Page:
British weather reports are becoming dominated by flooding - there are several causes including climate change, poor location of housing, deforestation.

Ignoring climate change based on fossil-fuel emissions we still are running out of fossil fuels and need to find other secondary energy sources. If those sources are renewable then this prevents us having the same problem again in a few years when, say, Uranium reserves are depleted. We should then have an extremely strong impetus to ween ourselves off our current high levels of power consumption and to exploit to the greatest extent we can clean renewable power sources. If we do this then we also are tackling part of the cause of the [potential] greenhouse effect anyway.

If you're in a building and you smell smoke, see it in the corridors, feel warmer; you can assume that the smoke is coming in through a window from another building, or you can pull the fire alarm - there may not be sufficient evidence for either position, but some people it seems want to wait until their clothes catch fire before making their move. It would be too late.

- http://www.wired.com/beyond_the_beyond/2009/11/the-coming-ur... current supplies run dry in 2013 unless new fields are found and exploited.

Global warming - not exactly sure; climate change, undeniable; human-induced climate change, undoubtedly IMO

That's the issue. (I upvoted you btw) That the climate is going through a short period of less than stable behaviour is certainly evident. It's also evident that it's gone through such behavior in the past, with both more and less variance. There have been ice ages FFS, and that had nothing to do with man.

It seems like we are having an influence in our current whether patterns, but we simply have nowhere near the amount of data to know this beyond theory.

To say that we are - without doubt - causing the earth's climate to change when we can't predict the "change" accurately is scientifically irresponsible.

There's a lot of confirmation bias I think. Last year the winter around here was colder than usual, and you will not stop hearing people claim it's because of global warming. The next year people continue to use these anecdotes to justify the existence of global warming.

Actually, AFAIK, climate change is supposed to cause greater variability in temperatures, not just uniformly higher temperatures. This is what I've heard from scientists like James Hansen.

Therefore, one would expect more episodes of lower temperature (cold snaps), but also more periods of higher temps (heatwaves).

Fair point. And the thing about climate science is that while you may or may not disagree about global warming, the strategies we would employ to fight global warming are the same strategies we should be employing regardless.

Take the issue of renewable energy. It might prevent global warming, but it also promotes energy independence, reduces pollution generally, allays fears about peak-oil or peak-coal.

Peak-coal? Really? The last I checked there was enough coal in the ground to last several hundred years more, at least. As for oil, there's a pretty damned good chance that our extraction technology will improve (as has been the trend) and our ability to use new sources, like shale, will improve as well (as has been the trend).

Peddling the "fossil fuels will run out, we should find alternatives" line is a dangerous path. It risks a lot of very stubborn people saying "really? well, let's just find out, to the bitter end" and calling that bluff. And there is a very real possibility (even if you are skeptical and put that possibility at, say, 10% or less) that the world ends up using every last drop of coal, and far more oil than we ever thought possible, and ultimately burning 10x, 20x or more fossil fuels than have been burned so far.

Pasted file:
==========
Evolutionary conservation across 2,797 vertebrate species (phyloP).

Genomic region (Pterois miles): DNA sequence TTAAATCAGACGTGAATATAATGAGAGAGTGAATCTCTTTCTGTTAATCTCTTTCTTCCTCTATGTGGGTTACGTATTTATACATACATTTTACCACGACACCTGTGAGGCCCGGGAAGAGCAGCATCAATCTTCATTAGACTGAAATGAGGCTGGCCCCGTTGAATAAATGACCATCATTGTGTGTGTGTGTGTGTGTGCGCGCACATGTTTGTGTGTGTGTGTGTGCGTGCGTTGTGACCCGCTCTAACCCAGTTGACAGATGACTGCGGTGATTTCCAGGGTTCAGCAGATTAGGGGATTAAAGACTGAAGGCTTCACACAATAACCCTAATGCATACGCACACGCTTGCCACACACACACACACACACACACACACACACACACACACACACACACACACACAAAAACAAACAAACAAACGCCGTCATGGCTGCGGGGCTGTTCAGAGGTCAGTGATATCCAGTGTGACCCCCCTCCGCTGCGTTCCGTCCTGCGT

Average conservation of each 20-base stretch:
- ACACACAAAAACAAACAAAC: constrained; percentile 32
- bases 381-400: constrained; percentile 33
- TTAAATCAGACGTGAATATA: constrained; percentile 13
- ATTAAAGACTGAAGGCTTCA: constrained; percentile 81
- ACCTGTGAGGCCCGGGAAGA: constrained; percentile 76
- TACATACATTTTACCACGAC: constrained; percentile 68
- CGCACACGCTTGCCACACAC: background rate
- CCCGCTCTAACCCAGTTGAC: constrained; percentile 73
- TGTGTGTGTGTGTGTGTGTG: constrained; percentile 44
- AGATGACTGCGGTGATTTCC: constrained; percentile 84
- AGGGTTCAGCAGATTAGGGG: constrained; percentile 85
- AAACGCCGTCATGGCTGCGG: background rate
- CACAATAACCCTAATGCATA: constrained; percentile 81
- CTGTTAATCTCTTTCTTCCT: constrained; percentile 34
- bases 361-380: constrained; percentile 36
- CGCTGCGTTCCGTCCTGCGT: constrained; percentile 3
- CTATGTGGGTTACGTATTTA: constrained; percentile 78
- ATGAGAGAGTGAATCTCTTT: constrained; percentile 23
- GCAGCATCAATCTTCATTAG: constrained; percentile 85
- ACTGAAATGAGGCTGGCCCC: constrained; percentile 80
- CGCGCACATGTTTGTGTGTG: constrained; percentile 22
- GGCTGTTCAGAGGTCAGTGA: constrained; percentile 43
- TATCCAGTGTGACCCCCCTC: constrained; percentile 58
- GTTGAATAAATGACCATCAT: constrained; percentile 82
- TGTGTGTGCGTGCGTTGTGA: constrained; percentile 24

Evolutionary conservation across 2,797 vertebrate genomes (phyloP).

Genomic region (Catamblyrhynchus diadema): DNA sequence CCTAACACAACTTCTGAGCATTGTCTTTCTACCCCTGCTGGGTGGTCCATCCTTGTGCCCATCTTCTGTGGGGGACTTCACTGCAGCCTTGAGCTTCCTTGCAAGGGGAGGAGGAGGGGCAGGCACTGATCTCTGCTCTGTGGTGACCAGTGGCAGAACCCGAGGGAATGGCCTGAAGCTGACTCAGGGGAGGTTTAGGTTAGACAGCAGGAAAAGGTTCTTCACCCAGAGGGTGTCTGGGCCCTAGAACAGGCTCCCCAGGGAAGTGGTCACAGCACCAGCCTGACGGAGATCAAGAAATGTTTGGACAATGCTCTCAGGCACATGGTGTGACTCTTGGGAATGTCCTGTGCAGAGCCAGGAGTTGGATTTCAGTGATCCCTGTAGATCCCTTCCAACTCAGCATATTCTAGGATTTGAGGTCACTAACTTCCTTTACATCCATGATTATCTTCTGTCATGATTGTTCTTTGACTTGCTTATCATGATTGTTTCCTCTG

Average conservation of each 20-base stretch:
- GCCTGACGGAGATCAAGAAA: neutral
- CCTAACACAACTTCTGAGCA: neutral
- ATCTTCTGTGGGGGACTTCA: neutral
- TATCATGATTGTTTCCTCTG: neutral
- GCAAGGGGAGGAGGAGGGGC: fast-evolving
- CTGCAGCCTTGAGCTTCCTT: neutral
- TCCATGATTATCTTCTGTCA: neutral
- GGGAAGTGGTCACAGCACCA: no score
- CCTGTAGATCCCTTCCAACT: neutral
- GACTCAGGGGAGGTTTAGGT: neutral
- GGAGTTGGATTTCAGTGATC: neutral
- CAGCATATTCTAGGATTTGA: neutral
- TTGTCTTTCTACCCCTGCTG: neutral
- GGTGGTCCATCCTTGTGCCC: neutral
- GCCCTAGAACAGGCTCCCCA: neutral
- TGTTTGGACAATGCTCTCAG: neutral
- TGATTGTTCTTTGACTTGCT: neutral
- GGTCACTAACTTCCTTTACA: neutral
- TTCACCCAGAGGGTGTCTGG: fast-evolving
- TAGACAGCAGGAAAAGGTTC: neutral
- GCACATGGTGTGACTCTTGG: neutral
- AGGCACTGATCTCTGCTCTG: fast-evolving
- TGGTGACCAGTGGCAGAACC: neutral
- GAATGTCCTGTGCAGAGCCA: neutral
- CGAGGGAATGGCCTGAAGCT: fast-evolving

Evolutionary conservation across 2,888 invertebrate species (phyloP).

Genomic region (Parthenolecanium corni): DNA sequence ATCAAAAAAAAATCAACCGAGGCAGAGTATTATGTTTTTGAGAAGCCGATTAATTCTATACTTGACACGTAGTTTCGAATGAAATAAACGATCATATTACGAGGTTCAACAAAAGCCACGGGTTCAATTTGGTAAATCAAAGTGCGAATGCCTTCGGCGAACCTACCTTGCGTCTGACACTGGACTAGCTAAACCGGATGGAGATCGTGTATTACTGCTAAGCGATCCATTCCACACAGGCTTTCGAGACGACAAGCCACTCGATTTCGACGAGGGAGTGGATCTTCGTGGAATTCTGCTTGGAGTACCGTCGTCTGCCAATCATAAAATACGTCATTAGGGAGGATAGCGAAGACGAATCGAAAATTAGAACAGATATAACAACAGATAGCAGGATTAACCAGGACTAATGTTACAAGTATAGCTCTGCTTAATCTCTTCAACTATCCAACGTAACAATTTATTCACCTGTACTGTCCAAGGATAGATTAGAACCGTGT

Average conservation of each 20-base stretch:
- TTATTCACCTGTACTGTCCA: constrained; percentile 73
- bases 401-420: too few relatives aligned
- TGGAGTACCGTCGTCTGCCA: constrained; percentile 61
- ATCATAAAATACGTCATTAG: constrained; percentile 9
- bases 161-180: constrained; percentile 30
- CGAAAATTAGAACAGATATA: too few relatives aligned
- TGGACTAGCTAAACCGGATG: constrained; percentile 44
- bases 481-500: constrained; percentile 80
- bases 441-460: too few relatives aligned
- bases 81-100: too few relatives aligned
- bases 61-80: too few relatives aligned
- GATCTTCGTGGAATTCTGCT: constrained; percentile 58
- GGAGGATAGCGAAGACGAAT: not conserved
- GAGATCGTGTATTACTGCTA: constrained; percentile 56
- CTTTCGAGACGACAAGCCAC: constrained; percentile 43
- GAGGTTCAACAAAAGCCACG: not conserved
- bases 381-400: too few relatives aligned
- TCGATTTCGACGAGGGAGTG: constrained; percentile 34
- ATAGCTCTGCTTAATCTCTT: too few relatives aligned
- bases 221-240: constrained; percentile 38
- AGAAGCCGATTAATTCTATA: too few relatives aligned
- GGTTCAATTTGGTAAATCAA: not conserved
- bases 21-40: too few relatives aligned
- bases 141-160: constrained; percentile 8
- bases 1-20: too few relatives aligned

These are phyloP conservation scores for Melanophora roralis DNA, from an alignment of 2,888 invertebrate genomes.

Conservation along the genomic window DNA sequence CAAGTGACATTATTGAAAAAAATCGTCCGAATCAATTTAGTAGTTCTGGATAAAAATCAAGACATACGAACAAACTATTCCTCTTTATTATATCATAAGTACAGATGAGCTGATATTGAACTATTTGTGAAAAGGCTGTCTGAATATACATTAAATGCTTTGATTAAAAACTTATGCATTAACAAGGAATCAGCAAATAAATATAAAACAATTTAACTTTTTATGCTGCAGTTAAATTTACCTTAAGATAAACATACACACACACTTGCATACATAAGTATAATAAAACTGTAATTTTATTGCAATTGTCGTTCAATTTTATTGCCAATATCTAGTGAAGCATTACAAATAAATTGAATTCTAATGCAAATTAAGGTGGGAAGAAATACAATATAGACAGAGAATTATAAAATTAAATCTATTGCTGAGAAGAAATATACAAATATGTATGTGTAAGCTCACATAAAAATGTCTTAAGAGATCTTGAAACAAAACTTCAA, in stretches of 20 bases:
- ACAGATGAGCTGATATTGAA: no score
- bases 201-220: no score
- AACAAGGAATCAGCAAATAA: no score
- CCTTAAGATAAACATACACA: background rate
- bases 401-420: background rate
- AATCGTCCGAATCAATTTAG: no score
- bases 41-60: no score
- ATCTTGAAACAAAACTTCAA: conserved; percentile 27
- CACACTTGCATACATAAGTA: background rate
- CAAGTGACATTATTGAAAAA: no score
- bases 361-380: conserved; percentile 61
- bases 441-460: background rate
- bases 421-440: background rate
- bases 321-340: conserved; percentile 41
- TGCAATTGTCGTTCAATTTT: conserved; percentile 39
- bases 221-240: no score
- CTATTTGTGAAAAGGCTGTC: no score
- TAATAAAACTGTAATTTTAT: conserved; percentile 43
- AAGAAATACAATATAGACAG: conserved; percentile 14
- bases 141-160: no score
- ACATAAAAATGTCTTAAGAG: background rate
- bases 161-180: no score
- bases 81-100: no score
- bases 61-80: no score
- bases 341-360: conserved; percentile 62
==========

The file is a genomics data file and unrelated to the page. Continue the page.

There's an optimum amount to fund such research if you are viewing the issue dispassionately, and an amount that you will fund it if everybody is afraid the world will end next year if we don't. To me, it is obvious that the first amount is better. This is one of the few issues where hackers defend intellectual dishonesty as something that makes us do "what we should be doing anyway". I'm sorry, I don't buy it.

Sure, there's a nasty popular undercurrent of slating anyone who expresses doubt. I've experienced it myself. But that shouldn't have a bearing on the facts of a situation.

I'm not too surprised at this. I think this is a great case study on groupthink.

I've observed groupthink / "the outside is the enemy" behaviour in several groups that I've participated in. It can be caused by one person setting the tone of the group (e.g., by making jokes), and then everyone else follows along. In this case, I could imagine a joke about skeptics, or perhaps someone misguidedly suggesting it was the group's "mission" to convince people that climate change was a big problem to be fixed.

Setting that sort of tone, especially early in the group's formation, usually quickly blossoms into an us-vs.-them mentality. Sometimes that's ok, but if you are trying to claim that you are objective, it's highly counterproductive -- and the worst part is that it's hard to realize how harmful groupthink can be when you are genuinely trying to learn something.

Anyway, if you want to reduce this effect in groups you're in, you have to have a sharp groupthink detector and you have to be fearless about saying stuff that's counter to the group's tone. I've defused groupthink situations by visibly becoming offended when I recognize that groupthink is occurring: it's usually fairly easy to explain why you're offended, and (in most kinds of groups) people usually have social pressure to stay away from discussions which will offend others. The problem is that the groupthinky memes can be fun, so you may be seen as a captain buzzkill.

Yet people doing climate science have enemies, and not imagined ones. This is not just group-think conjuring an imaginary "them."